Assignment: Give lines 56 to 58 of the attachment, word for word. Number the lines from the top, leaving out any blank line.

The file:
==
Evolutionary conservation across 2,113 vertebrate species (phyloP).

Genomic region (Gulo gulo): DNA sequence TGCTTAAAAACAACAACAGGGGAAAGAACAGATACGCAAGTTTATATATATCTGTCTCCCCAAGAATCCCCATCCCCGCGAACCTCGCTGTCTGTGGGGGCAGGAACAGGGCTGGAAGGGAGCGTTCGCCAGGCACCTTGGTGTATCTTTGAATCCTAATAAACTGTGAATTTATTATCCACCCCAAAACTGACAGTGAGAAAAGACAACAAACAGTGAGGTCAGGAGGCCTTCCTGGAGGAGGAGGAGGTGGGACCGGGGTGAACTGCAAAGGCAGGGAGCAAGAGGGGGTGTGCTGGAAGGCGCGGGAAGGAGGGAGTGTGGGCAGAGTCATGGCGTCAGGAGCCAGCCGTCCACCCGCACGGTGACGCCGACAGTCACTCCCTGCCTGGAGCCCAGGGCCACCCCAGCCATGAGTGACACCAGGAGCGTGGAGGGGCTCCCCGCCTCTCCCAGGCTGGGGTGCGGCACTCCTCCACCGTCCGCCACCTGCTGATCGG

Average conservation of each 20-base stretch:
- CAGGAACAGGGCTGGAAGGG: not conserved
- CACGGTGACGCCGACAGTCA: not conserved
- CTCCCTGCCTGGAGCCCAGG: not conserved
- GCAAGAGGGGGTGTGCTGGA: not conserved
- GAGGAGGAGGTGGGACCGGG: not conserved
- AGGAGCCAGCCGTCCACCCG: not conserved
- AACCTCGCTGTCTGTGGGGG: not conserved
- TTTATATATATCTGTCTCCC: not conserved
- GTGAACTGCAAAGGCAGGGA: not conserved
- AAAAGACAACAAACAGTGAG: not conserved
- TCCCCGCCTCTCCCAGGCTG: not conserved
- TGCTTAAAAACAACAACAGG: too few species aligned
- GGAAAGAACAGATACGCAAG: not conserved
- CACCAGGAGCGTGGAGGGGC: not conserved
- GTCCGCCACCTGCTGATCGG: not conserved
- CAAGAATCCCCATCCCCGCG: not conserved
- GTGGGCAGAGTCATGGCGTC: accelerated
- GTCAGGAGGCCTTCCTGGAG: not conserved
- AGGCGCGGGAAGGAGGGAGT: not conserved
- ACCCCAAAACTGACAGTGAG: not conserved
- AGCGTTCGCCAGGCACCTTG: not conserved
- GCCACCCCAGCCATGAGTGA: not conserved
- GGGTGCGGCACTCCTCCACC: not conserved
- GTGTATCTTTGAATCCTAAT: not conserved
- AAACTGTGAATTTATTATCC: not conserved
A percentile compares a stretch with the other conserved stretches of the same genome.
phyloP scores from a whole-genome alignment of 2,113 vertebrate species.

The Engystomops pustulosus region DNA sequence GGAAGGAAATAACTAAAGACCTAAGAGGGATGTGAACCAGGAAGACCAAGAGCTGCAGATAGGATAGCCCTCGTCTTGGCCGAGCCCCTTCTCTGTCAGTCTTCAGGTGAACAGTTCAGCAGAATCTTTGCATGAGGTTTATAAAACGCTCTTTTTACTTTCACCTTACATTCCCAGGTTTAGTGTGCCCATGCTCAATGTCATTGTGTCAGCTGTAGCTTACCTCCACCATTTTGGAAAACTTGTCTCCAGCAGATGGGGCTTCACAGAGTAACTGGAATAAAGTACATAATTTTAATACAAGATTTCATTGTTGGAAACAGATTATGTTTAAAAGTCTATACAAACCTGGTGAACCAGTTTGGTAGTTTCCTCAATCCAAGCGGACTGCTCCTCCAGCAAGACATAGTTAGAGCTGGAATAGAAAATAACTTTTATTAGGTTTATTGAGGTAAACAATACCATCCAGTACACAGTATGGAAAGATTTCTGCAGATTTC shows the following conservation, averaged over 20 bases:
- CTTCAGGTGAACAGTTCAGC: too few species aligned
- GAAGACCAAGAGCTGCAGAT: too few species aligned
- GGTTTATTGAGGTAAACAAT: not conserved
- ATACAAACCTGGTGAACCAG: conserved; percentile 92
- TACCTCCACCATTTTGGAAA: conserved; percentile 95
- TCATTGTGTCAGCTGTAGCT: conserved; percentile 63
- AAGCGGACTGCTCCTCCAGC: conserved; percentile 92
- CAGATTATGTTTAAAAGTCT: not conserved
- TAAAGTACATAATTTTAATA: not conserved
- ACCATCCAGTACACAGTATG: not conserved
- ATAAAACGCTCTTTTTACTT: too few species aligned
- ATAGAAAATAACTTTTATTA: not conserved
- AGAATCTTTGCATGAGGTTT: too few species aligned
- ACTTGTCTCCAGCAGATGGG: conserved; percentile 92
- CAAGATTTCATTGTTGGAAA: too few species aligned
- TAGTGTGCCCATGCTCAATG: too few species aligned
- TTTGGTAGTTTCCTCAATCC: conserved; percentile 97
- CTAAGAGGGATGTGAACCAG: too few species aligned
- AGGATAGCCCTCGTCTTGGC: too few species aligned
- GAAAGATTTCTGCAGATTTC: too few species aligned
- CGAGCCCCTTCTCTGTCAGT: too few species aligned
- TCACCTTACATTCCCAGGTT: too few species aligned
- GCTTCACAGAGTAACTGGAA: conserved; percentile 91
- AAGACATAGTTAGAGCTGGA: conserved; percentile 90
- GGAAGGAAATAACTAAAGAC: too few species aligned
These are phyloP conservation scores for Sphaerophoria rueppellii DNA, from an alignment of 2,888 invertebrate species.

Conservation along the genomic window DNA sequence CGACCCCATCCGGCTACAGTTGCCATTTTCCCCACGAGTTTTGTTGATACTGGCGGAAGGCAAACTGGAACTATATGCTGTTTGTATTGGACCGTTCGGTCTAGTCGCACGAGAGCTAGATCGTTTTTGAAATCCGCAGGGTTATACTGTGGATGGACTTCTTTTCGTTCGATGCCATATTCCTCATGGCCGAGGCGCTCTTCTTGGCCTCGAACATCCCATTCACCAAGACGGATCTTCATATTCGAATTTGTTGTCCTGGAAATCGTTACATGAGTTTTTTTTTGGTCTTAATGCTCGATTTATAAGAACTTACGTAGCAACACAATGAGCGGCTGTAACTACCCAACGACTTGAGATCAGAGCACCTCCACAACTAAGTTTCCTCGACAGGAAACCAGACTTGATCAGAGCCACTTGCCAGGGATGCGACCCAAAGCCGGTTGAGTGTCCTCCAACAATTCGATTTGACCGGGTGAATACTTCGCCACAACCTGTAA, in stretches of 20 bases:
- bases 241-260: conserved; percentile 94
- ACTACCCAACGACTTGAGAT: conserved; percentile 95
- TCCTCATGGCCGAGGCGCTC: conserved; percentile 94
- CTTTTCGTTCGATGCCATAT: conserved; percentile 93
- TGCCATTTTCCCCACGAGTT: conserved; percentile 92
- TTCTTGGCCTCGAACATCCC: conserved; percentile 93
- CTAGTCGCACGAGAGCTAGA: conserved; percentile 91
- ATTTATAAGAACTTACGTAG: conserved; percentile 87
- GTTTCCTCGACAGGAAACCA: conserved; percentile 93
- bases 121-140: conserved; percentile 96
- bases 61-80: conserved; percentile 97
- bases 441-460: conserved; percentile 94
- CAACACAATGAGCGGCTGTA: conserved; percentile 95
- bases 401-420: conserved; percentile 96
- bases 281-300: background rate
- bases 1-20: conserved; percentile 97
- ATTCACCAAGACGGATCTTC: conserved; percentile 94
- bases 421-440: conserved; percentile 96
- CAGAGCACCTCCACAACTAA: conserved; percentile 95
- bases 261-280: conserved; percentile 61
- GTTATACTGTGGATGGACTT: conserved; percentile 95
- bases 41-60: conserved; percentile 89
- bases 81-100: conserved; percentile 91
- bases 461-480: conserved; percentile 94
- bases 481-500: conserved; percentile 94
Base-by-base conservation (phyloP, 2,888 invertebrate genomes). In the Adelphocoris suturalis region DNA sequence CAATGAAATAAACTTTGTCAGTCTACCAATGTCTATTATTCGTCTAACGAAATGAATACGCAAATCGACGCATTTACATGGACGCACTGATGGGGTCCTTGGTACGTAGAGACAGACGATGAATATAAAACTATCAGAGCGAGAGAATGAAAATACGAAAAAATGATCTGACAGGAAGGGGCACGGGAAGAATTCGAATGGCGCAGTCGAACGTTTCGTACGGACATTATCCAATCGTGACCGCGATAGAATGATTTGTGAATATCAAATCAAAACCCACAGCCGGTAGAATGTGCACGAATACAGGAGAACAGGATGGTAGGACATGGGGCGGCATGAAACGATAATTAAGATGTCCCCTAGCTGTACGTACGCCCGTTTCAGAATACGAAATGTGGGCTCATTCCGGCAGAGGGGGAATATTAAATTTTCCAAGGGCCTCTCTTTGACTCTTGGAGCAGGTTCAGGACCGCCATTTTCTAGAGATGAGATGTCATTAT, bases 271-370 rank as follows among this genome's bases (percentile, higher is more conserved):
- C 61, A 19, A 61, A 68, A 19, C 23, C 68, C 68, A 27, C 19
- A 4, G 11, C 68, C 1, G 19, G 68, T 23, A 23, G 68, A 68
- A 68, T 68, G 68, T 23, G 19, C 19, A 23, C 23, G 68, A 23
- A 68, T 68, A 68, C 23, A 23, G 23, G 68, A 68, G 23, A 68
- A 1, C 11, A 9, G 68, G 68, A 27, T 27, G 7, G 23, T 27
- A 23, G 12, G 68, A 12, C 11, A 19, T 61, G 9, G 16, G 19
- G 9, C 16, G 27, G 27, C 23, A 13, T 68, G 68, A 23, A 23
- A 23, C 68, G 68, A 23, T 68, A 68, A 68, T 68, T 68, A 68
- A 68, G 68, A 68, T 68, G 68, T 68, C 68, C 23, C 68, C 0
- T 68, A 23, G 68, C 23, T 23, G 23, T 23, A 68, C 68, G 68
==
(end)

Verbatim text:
- GGAAGGAAATAACTAAAGAC: too few species aligned
These are phyloP conservation scores for Sphaerophoria rueppellii DNA, from an alignment of 2,888 invertebrate species.

Conservation along the genomic window DNA sequence CGACCCCATCCGGCTACAGTTGCCATTTTCCCCACGAGTTTTGTTGATACTGGCGGAAGGCAAACTGGAACTATATGCTGTTTGTATTGGACCGTTCGGTCTAGTCGCACGAGAGCTAGATCGTTTTTGAAATCCGCAGGGTTATACTGTGGATGGACTTCTTTTCGTTCGATGCCATATTCCTCATGGCCGAGGCGCTCTTCTTGGCCTCGAACATCCCATTCACCAAGACGGATCTTCATATTCGAATTTGTTGTCCTGGAAATCGTTACATGAGTTTTTTTTTGGTCTTAATGCTCGATTTATAAGAACTTACGTAGCAACACAATGAGCGGCTGTAACTACCCAACGACTTGAGATCAGAGCACCTCCACAACTAAGTTTCCTCGACAGGAAACCAGACTTGATCAGAGCCACTTGCCAGGGATGCGACCCAAAGCCGGTTGAGTGTCCTCCAACAATTCGATTTGACCGGGTGAATACTTCGCCACAACCTGTAA, in stretches of 20 bases: